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Written Story Sinnoh Mature Mon Like No One - a Platinum Nuzlocke

Thread Description
Platinum Nuzlocke story set in past and present. Content contains mild swearing and battle violence; I'll add warnings for more intense chapters! Updates posted once a week - enjoy!

skyharbor6

Member
Pokédex No.
757
Caught
Sep 2, 2019
Messages
7
Hello world! Welcome to Like No One!

I'm excited to be here, even more excited that YOU'RE here, and with the new forums I'm excited to relive the tale as I upload here on a regular schedule.

Whether you remember this run from the old forums or are brand-new to Sam Huntsmann's tale, I hope you enjoy and would love to hear from you!

Like No One is based on a standard Nuzlocke run from Pokemon Platinum. The story is that of Sam Huntsmann told in two parts - his past journey as a trainer from his own point of view, and his present condition which results as-told through the eyes of a young trainer looking to draw Sam out of hiding.

One more thing - I've tagged the story as "mature" as it contains swearing and battle violence.

There's so much to share so let's get started! We begin in the present-day, following young Maxwell Linnunrata as he seeks answers in the heart of the forest, answers only Sam can provide...

Introduction

The sun had just gone down over the hills to his left when the teenage boy stumbled out of the evergreens. There were twigs and pine needles in his clothes and in his short raven hair. The twilit forest was cool and his thin windbreaker couldn’t fend off the chill. His ocean blue eyes took in his surroundings and he gave a slight shiver, wondering what kind of place this was.

The clearing, ringed by the thick forest’s trees, was large as a soccer pitch but hardly as flat or as square. Freshly mowed grass covered a hill which sloped down to the northeast; he stood at the top. The hill led into a small, glassy lake which curved out of view around a rocky ridge extending from the hill he was on, hiding the southern part of the water. Due north, the hill leveled off, as if he was at the top of a scoop taken out of the earth. A garden with freshly turned earth stood atop a low bluff, overlooking the lake from the north.

The most interesting feature of the clearing was a building which sat uphill from the lake, nestled into the trees on the northern side. With small windows in two rows reflecting the golden sunset, the mammoth log cabin looked like a small hotel – which wouldn’t surprise him, he thought, given the beauty of the property before him. Lights in the windows made him hopeful that he wouldn’t have to sleep on dead needles and knobby roots again tonight.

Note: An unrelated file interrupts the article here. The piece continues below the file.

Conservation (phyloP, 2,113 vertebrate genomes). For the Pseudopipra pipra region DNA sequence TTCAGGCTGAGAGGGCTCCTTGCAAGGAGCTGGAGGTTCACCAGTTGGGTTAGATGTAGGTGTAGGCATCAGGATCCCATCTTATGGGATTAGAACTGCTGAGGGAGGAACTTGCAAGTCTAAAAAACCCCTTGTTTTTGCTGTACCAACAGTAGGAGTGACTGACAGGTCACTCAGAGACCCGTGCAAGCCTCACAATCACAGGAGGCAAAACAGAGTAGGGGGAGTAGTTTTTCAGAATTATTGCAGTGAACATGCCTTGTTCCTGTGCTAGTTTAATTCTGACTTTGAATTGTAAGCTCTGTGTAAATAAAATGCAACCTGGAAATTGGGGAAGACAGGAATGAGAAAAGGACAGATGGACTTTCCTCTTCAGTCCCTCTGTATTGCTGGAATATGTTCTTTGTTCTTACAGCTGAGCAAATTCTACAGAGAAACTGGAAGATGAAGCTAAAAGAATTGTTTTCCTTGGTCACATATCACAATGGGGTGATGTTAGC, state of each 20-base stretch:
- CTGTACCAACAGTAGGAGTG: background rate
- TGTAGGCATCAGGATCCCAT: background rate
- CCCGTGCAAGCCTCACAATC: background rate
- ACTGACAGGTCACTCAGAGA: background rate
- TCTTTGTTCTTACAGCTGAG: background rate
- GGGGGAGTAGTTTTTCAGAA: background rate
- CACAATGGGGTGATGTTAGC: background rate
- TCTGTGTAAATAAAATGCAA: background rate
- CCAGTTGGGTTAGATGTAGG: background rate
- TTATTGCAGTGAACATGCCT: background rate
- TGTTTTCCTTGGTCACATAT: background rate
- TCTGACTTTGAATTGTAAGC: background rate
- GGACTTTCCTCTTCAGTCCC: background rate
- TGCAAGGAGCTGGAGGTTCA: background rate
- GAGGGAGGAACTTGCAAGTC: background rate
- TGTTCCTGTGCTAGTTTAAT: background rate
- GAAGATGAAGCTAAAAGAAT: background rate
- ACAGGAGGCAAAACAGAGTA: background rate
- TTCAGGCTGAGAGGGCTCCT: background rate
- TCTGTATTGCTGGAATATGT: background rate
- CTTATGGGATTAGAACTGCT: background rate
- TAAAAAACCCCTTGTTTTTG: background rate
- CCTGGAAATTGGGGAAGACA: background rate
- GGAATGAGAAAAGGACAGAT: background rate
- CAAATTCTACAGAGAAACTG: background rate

He slowly followed the trees around to the cabin. Crickets covered the noise he made, crinkling needles and snapping twigs. The sky darkened rapidly and the stars were out by the time he reached it, the waning moon already up high in the east. All of the windows were filled with golden lamp light and it was all he could do to keep hoping that there’d be room for him. He hadn’t actually seen anybody, but he couldn’t believe the owners would keep all of the rooms lit all the time. With nothing to do but try, he approached the grand front doors. They were more than three times his height and about half the height of the building, built from stained planks of forest wood. There were no plaques or markers. There wasn’t even a knocker. Some hotel, he thought.

He slowly raised his hand, took a deep breath and rapped on the door. Knocknockknock! It sounded more cheerful and optimistic than he felt. It did nothing to help his feelings that not a sound issued from within, as seconds turned to minutes and he tried again to no avail. He deflated as his nerves left him, losing his wariness of the mysterious residence in frustration.

He grabbed a loose stone off the ground and hurled it over the lake. The exertion was far more satisfying than the pathetic little sploosh the pebble made. Suddenly tired, he sat down with a huff and a sigh with his back to the wall of the cabin. He didn’t notice the ripples coming to shore that were a bit larger than his pebble’s. Bored, he grabbed another little rock and lazily tossed it down to the water. It fell over the garden bluff and out of sight.

Splish

All was quiet for a moment. The crickets silenced their song.

His head snapped to attention.

Sploosh

What the hell was that
, he thought. The sound was far deeper and louder than any lakeshore skipping stone could have made. Small waves came around the southern ridge and he stood, becoming tense and once again alert.

His watch was rewarded with silence. The waves eventually reached the shore, shattering the pristine mirror, the soft pulsing of the water breaking the quiet forest vigil. He looked down at the noise and quickly returned his gaze to the middle of the lake, heart pumping ice, barely containing a gasp of fear.

Three jagged fins had materialized in the lake before him. They gleamed like white beacons under the moon’s apathetic stare. The surface swelled and dipped around them, daggers moving fast in his direction. He felt like he was stuck in a nightmare, unable to scream, unable to run, unable to fight. He couldn’t even reach to his belt for defense.